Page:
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US tech giants facing antitrust probes won’t find respite in Google-EU fight

Yves Herman
EU antitrust chief Margrethe Vestager has fined Google billions over the years
By Max de Haldevang
Published Last updated This article is more than 2 years old.

The four biggest jewels in America’s tech crown took a pummeling in the markets today after various reports predicted the US government would step up its antitrust oversight. A look at Google’s long history of antitrust tussles with the European Commission suggests many more years of disquiet.

The European Union has slapped Google with antitrust charges totaling $9.5 billion over the last decade. Despite being the largest punishments it has ever handed out, the amounts are pretty small change for a monolith like Google. Twists in the long-running saga, however, resulted some days in billions in market capitalization losses for Google’s parent company, Alphabet, Inc.

Nov. 30, 2010
$8.4 billion
EU announces probe into allegations that Google abused its dominance in online search by promoting its own shopping service.
April 25-26, 2013
$4 billion
EU offers Google’s rivals chance to comment on the firm’s proposed concessions.
July 18-19, 2013
$7.3 billion
EU demands more concessions from Google.
Sept. 8-9, 2014
$6.5 billion
EU demands yet more concessions.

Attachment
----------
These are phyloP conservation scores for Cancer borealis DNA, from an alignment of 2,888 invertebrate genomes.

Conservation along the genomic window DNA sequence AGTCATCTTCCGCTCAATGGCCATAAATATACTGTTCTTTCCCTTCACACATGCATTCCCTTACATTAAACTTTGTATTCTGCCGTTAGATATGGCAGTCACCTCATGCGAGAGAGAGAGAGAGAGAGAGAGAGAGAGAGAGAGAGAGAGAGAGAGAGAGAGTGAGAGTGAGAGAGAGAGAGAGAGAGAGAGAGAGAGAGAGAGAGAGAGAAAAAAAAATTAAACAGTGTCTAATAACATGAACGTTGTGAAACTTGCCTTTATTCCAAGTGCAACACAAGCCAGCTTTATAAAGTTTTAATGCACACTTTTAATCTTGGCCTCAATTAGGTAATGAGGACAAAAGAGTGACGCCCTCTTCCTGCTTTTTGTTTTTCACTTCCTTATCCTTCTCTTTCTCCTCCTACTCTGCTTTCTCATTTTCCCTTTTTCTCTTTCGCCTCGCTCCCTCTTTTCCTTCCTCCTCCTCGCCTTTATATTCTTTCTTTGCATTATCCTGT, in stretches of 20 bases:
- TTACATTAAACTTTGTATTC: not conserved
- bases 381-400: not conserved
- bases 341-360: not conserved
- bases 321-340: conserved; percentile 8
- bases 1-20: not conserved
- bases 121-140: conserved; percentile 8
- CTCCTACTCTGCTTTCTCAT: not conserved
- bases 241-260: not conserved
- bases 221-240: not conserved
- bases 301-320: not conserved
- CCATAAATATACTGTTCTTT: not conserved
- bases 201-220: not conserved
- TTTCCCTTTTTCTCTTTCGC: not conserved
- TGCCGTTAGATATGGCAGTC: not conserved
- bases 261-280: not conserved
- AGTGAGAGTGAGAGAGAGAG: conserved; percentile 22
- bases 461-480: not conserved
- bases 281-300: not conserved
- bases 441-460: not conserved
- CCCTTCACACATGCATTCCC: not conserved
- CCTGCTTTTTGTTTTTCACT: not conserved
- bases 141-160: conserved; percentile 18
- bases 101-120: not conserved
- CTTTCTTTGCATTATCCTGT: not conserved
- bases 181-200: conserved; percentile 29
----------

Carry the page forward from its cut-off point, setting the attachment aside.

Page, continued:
April 13-14, 2015
$6 billion
EU says it will formally charge Google with antitrust violations; opens a separate probe into Android.
April 20, 2016
$0.9 billion
EU charges Google with antitrust violation over alleged abuse of Android’s dominance.
June 27, 2017
$16.1 billion
EU fines Google a record $2.7 billion for favoring its shopping service in searches, gives the company 90 days to stop doing so.
July 18, 2018
$10.5 billion
EU fines Google $5.1 billion for using Android’s dominance to favor its search engine, gives the company 90 days to stop.
March 20, 2019
Shares climb
EU fines Google $1.7 billion for forcing AdSense customers not to accept business from its rivals

The only time Alphabet’s market capitalization came away unscathed was in March this year, but that case is related to a relatively small part of the company’s business—advertising technology firm, AdSense—and Google cooperated with that probe. The company is appealing the other two fines.

The markets’ brutal response today to reports of US antitrust probes suggests that Google’s tribulations won’t end any time soon. And now the other US tech behemoths will likely face their own.

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